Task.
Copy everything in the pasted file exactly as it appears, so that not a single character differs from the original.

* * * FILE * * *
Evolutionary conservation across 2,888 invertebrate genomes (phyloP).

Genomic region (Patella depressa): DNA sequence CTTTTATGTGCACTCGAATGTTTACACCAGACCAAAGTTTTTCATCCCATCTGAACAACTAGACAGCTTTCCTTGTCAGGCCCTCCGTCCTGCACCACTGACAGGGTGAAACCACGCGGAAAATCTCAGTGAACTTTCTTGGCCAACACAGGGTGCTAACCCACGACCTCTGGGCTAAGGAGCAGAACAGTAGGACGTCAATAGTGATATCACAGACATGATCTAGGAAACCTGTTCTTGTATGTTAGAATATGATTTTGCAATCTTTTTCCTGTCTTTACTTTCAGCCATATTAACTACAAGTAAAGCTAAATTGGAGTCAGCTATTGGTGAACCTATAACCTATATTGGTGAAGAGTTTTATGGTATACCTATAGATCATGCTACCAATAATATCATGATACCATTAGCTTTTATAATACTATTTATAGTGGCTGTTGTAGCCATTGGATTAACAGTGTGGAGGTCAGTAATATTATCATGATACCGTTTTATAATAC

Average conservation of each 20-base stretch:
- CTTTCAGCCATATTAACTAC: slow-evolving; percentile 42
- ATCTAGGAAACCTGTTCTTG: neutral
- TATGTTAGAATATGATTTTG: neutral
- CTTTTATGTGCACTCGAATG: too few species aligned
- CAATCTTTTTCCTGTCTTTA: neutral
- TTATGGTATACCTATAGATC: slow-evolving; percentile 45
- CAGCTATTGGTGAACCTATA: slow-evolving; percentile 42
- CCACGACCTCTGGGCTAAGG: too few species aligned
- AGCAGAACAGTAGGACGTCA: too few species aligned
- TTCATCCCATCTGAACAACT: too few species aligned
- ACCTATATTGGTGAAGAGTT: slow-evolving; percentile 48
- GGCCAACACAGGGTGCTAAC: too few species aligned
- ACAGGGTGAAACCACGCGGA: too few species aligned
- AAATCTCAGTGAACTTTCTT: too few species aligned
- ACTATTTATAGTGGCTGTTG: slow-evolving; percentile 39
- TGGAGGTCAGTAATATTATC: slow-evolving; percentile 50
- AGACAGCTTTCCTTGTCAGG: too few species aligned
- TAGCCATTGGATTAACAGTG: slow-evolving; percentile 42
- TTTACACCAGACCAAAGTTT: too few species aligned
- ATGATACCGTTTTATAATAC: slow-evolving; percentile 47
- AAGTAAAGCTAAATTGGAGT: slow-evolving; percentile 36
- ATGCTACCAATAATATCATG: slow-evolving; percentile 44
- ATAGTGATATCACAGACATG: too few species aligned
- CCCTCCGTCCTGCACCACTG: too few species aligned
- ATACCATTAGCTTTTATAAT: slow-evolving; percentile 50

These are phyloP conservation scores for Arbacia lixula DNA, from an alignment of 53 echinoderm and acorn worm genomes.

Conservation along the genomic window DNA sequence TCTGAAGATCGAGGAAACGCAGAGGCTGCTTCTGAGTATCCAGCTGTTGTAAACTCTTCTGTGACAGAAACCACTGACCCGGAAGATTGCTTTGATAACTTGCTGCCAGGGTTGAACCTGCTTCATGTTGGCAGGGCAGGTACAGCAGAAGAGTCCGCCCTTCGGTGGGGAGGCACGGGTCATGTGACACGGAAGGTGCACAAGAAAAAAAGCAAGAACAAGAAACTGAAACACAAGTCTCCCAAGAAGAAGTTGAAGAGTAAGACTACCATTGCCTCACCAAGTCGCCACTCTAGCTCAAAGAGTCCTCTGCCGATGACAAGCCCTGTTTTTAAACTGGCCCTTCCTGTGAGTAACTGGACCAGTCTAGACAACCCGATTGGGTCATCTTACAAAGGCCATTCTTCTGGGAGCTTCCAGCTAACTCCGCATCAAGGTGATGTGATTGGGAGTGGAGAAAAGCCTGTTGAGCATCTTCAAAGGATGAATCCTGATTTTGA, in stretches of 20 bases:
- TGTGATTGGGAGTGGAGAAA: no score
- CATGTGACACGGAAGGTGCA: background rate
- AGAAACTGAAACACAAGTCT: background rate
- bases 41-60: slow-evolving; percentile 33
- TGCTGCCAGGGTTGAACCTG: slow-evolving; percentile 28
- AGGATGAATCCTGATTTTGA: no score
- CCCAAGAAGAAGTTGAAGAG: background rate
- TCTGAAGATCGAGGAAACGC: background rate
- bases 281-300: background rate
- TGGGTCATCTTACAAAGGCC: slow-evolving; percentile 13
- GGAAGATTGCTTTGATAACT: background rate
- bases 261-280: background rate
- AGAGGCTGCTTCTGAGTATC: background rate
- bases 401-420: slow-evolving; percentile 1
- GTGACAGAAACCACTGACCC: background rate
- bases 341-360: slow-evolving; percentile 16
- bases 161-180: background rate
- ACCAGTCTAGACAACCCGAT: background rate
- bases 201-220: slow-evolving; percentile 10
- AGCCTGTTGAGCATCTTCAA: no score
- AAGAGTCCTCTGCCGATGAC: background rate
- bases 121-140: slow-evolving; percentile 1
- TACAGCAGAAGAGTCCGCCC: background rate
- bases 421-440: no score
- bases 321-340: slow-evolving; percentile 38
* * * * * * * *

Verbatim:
Evolutionary conservation across 2,888 invertebrate genomes (phyloP).

Genomic region (Patella depressa): DNA sequence CTTTTATGTGCACTCGAATGTTTACACCAGACCAAAGTTTTTCATCCCATCTGAACAACTAGACAGCTTTCCTTGTCAGGCCCTCCGTCCTGCACCACTGACAGGGTGAAACCACGCGGAAAATCTCAGTGAACTTTCTTGGCCAACACAGGGTGCTAACCCACGACCTCTGGGCTAAGGAGCAGAACAGTAGGACGTCAATAGTGATATCACAGACATGATCTAGGAAACCTGTTCTTGTATGTTAGAATATGATTTTGCAATCTTTTTCCTGTCTTTACTTTCAGCCATATTAACTACAAGTAAAGCTAAATTGGAGTCAGCTATTGGTGAACCTATAACCTATATTGGTGAAGAGTTTTATGGTATACCTATAGATCATGCTACCAATAATATCATGATACCATTAGCTTTTATAATACTATTTATAGTGGCTGTTGTAGCCATTGGATTAACAGTGTGGAGGTCAGTAATATTATCATGATACCGTTTTATAATAC

Average conservation of each 20-base stretch:
- CTTTCAGCCATATTAACTAC: slow-evolving; percentile 42
- ATCTAGGAAACCTGTTCTTG: neutral
- TATGTTAGAATATGATTTTG: neutral
- CTTTTATGTGCACTCGAATG: too few species aligned
- CAATCTTTTTCCTGTCTTTA: neutral
- TTATGGTATACCTATAGATC: slow-evolving; percentile 45
- CAGCTATTGGTGAACCTATA: slow-evolving; percentile 42
- CCACGACCTCTGGGCTAAGG: too few species aligned
- AGCAGAACAGTAGGACGTCA: too few species aligned
- TTCATCCCATCTGAACAACT: too few species aligned
- ACCTATATTGGTGAAGAGTT: slow-evolving; percentile 48
- GGCCAACACAGGGTGCTAAC: too few species aligned
- ACAGGGTGAAACCACGCGGA: too few species aligned
- AAATCTCAGTGAACTTTCTT: too few species aligned
- ACTATTTATAGTGGCTGTTG: slow-evolving; percentile 39
- TGGAGGTCAGTAATATTATC: slow-evolving; percentile 50
- AGACAGCTTTCCTTGTCAGG: too few species aligned
- TAGCCATTGGATTAACAGTG: slow-evolving; percentile 42
- TTTACACCAGACCAAAGTTT: too few species aligned
- ATGATACCGTTTTATAATAC: slow-evolving; percentile 47
- AAGTAAAGCTAAATTGGAGT: slow-evolving; percentile 36
- ATGCTACCAATAATATCATG: slow-evolving; percentile 44
- ATAGTGATATCACAGACATG: too few species aligned
- CCCTCCGTCCTGCACCACTG: too few species aligned
- ATACCATTAGCTTTTATAAT: slow-evolving; percentile 50

These are phyloP conservation scores for Arbacia lixula DNA, from an alignment of 53 echinoderm and acorn worm genomes.

Conservation along the genomic window DNA sequence TCTGAAGATCGAGGAAACGCAGAGGCTGCTTCTGAGTATCCAGCTGTTGTAAACTCTTCTGTGACAGAAACCACTGACCCGGAAGATTGCTTTGATAACTTGCTGCCAGGGTTGAACCTGCTTCATGTTGGCAGGGCAGGTACAGCAGAAGAGTCCGCCCTTCGGTGGGGAGGCACGGGTCATGTGACACGGAAGGTGCACAAGAAAAAAAGCAAGAACAAGAAACTGAAACACAAGTCTCCCAAGAAGAAGTTGAAGAGTAAGACTACCATTGCCTCACCAAGTCGCCACTCTAGCTCAAAGAGTCCTCTGCCGATGACAAGCCCTGTTTTTAAACTGGCCCTTCCTGTGAGTAACTGGACCAGTCTAGACAACCCGATTGGGTCATCTTACAAAGGCCATTCTTCTGGGAGCTTCCAGCTAACTCCGCATCAAGGTGATGTGATTGGGAGTGGAGAAAAGCCTGTTGAGCATCTTCAAAGGATGAATCCTGATTTTGA, in stretches of 20 bases:
- TGTGATTGGGAGTGGAGAAA: no score
- CATGTGACACGGAAGGTGCA: background rate
- AGAAACTGAAACACAAGTCT: background rate
- bases 41-60: slow-evolving; percentile 33
- TGCTGCCAGGGTTGAACCTG: slow-evolving; percentile 28
- AGGATGAATCCTGATTTTGA: no score
- CCCAAGAAGAAGTTGAAGAG: background rate
- TCTGAAGATCGAGGAAACGC: background rate
- bases 281-300: background rate
- TGGGTCATCTTACAAAGGCC: slow-evolving; percentile 13
- GGAAGATTGCTTTGATAACT: background rate
- bases 261-280: background rate
- AGAGGCTGCTTCTGAGTATC: background rate
- bases 401-420: slow-evolving; percentile 1
- GTGACAGAAACCACTGACCC: background rate
- bases 341-360: slow-evolving; percentile 16
- bases 161-180: background rate
- ACCAGTCTAGACAACCCGAT: background rate
- bases 201-220: slow-evolving; percentile 10
- AGCCTGTTGAGCATCTTCAA: no score
- AAGAGTCCTCTGCCGATGAC: background rate
- bases 121-140: slow-evolving; percentile 1
- TACAGCAGAAGAGTCCGCCC: background rate
- bases 421-440: no score
- bases 321-340: slow-evolving; percentile 38